A Musical Odyssey!
By MovieTalkies.com, 21 November 2008
The showman in Subhash Ghai is back. But the good news comes in trickles only as Yuvvraaj gives just a few glimpses of why this filmmaker, who began his magical tryst with the box office with Kalicharan, has been called the showman. (After the great Raj Kapoor, that is.). The film, which is elevated by the fabulous musical score provided by another genius called AR Rahman, works brilliantly, but in parts only. As for the rest, it is bogged down by a sluggish screenplay and immature dialogues. In the second half, with the entrance of Anil Kapoor's character, the film seems to pick itself up and move ahead in a promising direction.
Ghai picks on a story which has all the ingredients of being an emotional rollercoaster. He gets his emotions and characters all right. But one feels that he spends too much cinematic time with the character of Deven, played by Salman Khan, the protagonist of the film. A lot of it seems wasted as the actor is unable to rise above his mannerisms and invest his character with a certain amount of gravity. He plays it like he plays all his other roles, fooling around and generally being himself. An entire first half is spent on the exposition of Deven's character and his circumstances, his troubled love life with Anoushka (Katrina Kaif) and her disapproving father (Boman Irani), as also the cause of his banishment by his millionaire father (Javed Sheikh). The reason never seems drastic enough to invite this kind of a punishment. Also the exchanges between Boman's character and Deven, seem quite childish and would find better place in a comedy. And then there are the clichés, like the classical scene where Boman's character invites Deven to his house for a party and proceeds to humiliate him.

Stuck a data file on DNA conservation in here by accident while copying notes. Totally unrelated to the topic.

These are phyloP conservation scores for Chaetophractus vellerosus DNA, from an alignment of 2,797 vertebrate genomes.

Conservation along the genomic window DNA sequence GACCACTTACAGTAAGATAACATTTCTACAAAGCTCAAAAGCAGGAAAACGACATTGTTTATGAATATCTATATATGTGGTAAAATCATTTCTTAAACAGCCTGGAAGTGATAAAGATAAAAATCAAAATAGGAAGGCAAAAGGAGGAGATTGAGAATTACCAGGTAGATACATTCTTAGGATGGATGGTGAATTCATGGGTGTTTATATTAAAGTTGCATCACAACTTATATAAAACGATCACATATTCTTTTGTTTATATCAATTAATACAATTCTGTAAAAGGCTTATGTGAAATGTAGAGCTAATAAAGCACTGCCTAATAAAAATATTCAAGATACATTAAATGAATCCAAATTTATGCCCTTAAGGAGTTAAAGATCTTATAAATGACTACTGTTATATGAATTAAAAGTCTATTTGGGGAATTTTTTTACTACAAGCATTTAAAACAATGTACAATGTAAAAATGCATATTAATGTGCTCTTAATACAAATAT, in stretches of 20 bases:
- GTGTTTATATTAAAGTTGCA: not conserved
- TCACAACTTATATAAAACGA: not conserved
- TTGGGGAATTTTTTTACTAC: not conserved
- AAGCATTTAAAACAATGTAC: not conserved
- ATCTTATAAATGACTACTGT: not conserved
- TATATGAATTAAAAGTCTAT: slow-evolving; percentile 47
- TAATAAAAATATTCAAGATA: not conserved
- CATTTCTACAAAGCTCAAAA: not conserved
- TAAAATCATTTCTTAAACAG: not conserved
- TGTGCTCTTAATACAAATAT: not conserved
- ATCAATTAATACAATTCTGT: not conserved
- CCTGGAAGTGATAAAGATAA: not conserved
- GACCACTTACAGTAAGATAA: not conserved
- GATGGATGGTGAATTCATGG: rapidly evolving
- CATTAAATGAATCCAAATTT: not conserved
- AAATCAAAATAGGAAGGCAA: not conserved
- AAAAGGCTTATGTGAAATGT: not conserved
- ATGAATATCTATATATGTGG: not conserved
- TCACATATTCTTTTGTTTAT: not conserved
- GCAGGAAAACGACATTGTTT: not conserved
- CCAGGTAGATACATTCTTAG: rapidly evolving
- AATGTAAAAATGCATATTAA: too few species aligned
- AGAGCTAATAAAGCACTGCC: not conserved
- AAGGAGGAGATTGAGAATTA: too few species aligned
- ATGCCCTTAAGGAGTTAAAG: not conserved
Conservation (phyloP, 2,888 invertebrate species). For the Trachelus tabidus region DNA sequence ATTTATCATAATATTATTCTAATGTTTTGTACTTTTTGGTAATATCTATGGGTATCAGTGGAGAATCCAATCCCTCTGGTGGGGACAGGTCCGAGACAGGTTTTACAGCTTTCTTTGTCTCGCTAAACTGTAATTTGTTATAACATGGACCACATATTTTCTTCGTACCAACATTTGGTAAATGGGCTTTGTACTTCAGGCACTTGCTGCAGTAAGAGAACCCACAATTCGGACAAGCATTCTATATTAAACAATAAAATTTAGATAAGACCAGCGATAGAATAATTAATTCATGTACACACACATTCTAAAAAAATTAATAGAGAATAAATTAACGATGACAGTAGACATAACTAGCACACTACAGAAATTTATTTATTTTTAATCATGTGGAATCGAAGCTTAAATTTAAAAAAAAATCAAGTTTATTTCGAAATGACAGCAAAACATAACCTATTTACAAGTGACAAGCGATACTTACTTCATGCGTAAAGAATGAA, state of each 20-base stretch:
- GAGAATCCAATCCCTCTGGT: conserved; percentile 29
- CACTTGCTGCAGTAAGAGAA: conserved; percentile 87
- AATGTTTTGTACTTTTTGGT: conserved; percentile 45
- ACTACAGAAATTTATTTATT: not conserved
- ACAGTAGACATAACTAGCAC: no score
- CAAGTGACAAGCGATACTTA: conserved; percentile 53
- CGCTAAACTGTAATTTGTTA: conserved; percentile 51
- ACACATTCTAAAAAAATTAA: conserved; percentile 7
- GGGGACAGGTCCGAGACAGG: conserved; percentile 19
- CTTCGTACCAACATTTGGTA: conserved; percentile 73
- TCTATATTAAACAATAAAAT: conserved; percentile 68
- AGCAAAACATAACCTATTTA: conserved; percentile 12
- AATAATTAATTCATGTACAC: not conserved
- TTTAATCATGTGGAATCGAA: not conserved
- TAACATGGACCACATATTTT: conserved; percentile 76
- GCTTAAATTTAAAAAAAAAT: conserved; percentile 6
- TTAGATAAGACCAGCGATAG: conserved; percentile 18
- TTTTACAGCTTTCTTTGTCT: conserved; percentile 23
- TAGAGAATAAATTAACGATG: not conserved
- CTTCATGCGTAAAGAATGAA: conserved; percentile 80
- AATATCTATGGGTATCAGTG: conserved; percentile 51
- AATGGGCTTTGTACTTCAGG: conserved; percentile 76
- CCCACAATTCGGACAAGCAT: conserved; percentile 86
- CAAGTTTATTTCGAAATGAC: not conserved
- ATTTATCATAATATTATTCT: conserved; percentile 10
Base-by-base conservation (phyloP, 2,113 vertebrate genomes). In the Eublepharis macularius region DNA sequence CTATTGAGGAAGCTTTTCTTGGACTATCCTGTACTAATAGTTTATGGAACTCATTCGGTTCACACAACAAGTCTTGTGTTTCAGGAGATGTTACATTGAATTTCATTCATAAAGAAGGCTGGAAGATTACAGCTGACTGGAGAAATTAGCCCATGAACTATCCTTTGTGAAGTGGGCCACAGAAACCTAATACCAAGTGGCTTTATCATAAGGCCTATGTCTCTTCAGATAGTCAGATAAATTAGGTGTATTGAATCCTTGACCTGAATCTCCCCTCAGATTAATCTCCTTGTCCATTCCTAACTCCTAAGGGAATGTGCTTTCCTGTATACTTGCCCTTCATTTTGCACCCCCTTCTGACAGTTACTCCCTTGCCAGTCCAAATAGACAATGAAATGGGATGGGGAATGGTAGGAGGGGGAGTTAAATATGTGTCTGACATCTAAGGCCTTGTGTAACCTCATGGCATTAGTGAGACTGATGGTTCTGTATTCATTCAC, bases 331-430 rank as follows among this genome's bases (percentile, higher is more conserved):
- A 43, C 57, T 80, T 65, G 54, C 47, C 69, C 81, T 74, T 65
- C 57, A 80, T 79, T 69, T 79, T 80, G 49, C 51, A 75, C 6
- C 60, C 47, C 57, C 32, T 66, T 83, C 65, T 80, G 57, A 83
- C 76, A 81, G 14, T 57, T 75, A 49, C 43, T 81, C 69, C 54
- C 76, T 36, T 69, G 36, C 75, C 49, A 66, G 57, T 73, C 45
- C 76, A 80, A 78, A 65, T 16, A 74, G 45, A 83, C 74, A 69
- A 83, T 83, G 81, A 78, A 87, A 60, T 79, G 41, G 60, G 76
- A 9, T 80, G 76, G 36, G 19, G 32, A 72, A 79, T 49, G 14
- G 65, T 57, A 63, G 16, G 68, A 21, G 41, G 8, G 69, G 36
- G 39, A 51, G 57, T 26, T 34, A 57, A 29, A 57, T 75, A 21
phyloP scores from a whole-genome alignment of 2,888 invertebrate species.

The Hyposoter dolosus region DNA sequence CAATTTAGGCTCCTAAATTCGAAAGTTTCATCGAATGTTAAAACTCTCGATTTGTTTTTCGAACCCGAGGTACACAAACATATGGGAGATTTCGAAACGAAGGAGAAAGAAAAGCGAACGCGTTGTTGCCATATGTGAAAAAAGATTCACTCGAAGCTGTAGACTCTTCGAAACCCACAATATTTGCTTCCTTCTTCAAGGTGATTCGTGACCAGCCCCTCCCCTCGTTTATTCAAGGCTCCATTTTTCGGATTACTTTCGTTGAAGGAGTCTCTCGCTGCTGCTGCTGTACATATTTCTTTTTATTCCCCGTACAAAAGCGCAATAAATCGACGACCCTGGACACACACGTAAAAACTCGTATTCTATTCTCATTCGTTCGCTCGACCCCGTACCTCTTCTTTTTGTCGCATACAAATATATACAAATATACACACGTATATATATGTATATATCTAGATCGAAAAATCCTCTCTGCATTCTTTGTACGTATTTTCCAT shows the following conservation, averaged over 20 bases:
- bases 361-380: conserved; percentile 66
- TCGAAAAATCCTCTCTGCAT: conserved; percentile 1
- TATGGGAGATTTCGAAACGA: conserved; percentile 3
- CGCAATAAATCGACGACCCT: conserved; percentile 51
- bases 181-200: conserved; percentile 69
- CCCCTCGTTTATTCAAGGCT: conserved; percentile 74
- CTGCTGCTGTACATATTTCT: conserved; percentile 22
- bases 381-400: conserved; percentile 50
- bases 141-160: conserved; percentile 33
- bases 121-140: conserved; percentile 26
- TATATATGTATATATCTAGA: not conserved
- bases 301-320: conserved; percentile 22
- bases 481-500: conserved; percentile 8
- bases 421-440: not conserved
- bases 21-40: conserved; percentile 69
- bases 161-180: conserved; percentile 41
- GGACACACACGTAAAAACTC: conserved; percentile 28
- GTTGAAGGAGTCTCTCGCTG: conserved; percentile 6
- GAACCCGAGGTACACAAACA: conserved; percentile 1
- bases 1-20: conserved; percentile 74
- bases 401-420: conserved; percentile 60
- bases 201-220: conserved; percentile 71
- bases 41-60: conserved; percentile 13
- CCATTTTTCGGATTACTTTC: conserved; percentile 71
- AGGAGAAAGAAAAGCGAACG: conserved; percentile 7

One feels that the problem with this part of the screenplay and dialogues is solely because they have been written keeping Salman in mind and not the demands of the story, hence there is something quite superficial about this part. Also Katrina, as Salman's love interest in the film, looks divine and ethereal, but has yet to mature as an actor. Hence, the three of them together, Boman included, make it appear as just another, ordinary Hindi film. Those romantic touches, of even a Taal, are missing. One is not drawn into the film or sufficiently engaged by the showman in this part.
With the entry of Anil Kapoor's character, the missing emotional quotient seems to seep back into the screenplay. Not that Anil is doing something that he has never done before. But there is a certain honesty in his performance which always shines bright. He plays the autistic brother, who has been left the entire property by the father. Naturally, this does not go down well with either Salman or Zayed, who plays the spoilt youngest sibling. What is interesting in terms of the story is Salman's character. He desperately needs a share of the property so that he can marry Anoushka. He forms a partnership with Zayed's character to split the moolah between them by contesting the will. When that plan does not work, he spirits Gyanendra (Anil Kapoor) away to the beauteous locales of Austria and tries to win him through love. It's here that he learns to love his brother and confesses that he needs the money to marry Anoushka. But time is running out for him as Zayed joins them in Austria and also decides to play the same game.